Last week, the Mexican Supreme Court issued two major decisions in support of reproductive rights for its citizens. First, on September 7, the Court ruled that a person who has an abortion cannot be criminally prosecuted. Then two days later, the Court rejected the idea of “personhood” for an embryo or fetus.
For activists (like the ones we hosted for a panel event in March) who have spent years fighting for these kinds of changes in Mexico and around the globe, the Court’s decisions were nothing short of revolutionary.
“I still have goosebumps,” said Melissa Ayala, 29, a lawyer who coordinates the litigation group at GIRE, one of Mexico’s leading reproductive justice organizations. In the following conversation, which has been lightly edited and condensed for clarity, Ayala shares her thoughts on these historic legal rulings and what’s next in the fight for reproductive rights in Mexico.
Rewire News Group: Where were you when you heard about the first Supreme Court decision?
Melissa Ayala: I was in my house in Mexico City, with my 8-month-old son, who was sleeping. I was listening to the hearings, and then I screamed and woke him up! I told my husband, “From now on, no woman will be prosecuted for having an abortion.” I couldn’t believe it.
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And then another groundbreaking decision two days later! What are the most important aspects of these rulings that you want people to know?
MA: The most important thing is that you can no longer be punished through the penal code for having an abortion—that when we are talking about abortion, we should not involve the criminal system, at least during the first trimester. Prosecuting women for abortion has a chilling effect; it was a statement from the state that there was always this shadow hanging over you that you might be going to prison if you had an abortion. So [a lot of] women didn’t have abortions that were completely safe because they were worried about it.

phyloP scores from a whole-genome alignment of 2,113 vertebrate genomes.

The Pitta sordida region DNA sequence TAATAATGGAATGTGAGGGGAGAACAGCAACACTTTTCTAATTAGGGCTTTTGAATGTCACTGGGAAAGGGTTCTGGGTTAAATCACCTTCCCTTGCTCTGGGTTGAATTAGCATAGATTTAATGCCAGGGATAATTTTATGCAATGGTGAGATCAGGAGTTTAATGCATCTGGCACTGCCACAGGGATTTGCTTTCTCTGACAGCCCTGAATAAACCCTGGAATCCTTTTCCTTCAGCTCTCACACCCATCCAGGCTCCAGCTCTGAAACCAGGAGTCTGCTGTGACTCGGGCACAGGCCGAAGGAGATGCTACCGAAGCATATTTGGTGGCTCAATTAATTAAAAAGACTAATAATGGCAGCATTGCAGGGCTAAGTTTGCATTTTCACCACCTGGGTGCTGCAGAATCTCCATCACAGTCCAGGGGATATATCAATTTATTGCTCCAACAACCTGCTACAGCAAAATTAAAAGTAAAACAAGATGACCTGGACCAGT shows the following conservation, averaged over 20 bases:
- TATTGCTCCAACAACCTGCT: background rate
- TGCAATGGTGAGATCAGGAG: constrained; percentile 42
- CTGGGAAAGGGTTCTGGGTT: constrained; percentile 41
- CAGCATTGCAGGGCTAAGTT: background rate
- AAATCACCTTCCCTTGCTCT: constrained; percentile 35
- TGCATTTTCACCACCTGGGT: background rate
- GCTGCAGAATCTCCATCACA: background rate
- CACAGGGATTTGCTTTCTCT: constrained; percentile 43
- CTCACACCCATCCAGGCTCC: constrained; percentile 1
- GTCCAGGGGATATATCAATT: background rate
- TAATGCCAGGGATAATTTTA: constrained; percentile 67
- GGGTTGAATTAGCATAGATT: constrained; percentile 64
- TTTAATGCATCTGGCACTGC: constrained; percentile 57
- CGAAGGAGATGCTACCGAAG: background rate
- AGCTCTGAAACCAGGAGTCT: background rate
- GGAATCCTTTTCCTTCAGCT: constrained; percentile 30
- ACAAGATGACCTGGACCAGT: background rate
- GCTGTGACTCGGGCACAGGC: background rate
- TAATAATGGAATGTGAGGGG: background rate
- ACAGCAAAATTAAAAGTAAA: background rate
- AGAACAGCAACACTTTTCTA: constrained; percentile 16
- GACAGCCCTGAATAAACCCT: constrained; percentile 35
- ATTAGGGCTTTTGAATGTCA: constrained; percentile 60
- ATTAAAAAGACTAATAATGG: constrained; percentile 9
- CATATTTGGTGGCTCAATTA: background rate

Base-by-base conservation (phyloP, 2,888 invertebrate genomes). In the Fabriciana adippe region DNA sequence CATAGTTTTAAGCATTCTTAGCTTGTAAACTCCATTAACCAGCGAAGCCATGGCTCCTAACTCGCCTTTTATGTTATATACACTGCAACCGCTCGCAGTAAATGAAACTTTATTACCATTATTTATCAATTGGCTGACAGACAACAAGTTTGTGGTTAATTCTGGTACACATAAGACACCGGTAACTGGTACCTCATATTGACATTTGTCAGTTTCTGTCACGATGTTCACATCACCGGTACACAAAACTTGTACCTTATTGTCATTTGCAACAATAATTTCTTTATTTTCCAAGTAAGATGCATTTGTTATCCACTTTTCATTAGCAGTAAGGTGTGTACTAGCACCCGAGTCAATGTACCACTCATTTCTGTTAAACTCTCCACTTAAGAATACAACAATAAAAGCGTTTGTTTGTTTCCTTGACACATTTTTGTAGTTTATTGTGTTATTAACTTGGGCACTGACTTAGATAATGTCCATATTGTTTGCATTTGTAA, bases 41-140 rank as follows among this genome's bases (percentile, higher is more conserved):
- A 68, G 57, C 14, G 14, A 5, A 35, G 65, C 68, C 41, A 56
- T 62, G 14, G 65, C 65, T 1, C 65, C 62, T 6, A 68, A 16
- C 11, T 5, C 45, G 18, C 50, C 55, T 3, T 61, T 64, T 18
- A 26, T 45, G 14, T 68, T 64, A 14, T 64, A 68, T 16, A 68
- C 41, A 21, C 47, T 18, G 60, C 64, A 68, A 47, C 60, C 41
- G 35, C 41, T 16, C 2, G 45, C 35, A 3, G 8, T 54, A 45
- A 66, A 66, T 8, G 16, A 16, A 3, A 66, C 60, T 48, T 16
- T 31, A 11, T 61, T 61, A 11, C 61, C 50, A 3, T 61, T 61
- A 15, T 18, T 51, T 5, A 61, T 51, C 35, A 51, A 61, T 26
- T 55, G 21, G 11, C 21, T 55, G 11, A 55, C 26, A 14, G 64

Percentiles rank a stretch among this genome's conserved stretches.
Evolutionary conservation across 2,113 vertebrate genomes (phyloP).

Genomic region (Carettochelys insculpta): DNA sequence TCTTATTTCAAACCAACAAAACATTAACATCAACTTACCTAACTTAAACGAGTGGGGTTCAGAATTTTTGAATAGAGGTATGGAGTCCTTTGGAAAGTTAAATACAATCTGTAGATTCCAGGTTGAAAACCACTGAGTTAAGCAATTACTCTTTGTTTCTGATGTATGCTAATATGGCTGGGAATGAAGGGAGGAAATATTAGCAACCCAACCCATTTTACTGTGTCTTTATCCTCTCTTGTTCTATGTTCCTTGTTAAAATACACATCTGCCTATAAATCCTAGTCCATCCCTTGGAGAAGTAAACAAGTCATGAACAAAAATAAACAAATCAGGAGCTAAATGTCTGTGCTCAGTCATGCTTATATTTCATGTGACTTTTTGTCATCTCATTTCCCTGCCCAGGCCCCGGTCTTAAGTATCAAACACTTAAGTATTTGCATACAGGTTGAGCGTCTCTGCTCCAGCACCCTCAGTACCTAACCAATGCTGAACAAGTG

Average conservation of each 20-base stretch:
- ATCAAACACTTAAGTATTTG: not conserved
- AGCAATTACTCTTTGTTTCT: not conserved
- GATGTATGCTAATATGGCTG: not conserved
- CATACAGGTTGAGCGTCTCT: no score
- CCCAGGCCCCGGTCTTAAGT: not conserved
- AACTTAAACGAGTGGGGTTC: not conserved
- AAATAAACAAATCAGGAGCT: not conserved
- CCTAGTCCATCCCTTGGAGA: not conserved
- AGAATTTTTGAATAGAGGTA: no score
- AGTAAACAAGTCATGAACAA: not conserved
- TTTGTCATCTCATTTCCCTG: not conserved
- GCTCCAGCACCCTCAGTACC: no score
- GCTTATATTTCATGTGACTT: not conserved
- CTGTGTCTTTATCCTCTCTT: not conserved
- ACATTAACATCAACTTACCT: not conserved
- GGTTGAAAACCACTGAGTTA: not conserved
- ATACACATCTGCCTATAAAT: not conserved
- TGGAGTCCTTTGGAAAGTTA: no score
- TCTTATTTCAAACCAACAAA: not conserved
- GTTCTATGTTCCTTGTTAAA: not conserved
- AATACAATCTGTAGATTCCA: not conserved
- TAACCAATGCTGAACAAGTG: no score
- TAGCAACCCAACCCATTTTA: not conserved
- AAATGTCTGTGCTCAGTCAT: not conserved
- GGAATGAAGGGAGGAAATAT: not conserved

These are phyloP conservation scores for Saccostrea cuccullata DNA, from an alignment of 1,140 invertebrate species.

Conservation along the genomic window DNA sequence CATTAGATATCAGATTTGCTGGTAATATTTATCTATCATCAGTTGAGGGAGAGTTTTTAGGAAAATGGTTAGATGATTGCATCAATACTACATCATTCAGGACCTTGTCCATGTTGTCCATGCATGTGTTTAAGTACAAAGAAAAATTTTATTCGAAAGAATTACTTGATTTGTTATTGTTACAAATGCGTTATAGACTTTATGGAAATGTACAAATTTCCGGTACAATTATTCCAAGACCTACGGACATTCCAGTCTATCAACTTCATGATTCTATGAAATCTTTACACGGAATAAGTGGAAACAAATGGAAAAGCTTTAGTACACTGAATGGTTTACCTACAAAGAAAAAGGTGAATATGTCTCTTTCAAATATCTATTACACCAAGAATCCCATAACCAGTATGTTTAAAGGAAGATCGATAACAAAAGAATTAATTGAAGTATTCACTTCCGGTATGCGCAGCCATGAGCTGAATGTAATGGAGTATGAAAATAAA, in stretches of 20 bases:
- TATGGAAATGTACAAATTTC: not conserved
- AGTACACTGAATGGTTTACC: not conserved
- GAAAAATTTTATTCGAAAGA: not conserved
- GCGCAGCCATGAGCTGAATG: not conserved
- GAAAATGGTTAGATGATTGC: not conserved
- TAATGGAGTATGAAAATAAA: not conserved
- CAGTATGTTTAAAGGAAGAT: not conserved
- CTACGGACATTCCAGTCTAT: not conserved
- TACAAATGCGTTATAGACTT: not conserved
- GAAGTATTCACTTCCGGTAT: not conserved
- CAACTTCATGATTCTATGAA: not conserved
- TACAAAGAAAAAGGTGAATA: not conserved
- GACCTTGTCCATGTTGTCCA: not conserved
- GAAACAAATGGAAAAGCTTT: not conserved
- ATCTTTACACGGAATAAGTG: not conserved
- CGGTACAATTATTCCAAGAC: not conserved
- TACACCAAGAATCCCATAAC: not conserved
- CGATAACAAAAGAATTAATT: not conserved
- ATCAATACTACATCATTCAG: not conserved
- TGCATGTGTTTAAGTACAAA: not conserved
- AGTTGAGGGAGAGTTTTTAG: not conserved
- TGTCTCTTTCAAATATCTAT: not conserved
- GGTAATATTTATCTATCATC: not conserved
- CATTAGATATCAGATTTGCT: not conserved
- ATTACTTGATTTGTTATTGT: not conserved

Then there was the quality of the argument. The justices were talking about women, yes, but also people with the ability to gestate—nonbinary people, transgender men. This is something I had never heard in other constitutional courts before.
What do you think have been the factors driving this progress?
MA: The fact that feminists are all over the place. We have been in the Supreme Court, in the law schools, in all the places where decisions are being made. And we are also in the streets demanding that our Congress advance these rights! Feminism is everywhere; seeing, for example, what happened in Argentina gave us fuel—what they did in the streets was gas for us to continue the fight.
Something else GIRE has worked on a lot is to tell stories about what happens to women who can’t have an abortion and how it impacts their lives. We’ve always presented the data and the statistics, but presenting the stories has been key. When you hear from a person who has gone through not wanting a child and see the consequences that denying abortion can have for that person, it makes a difference.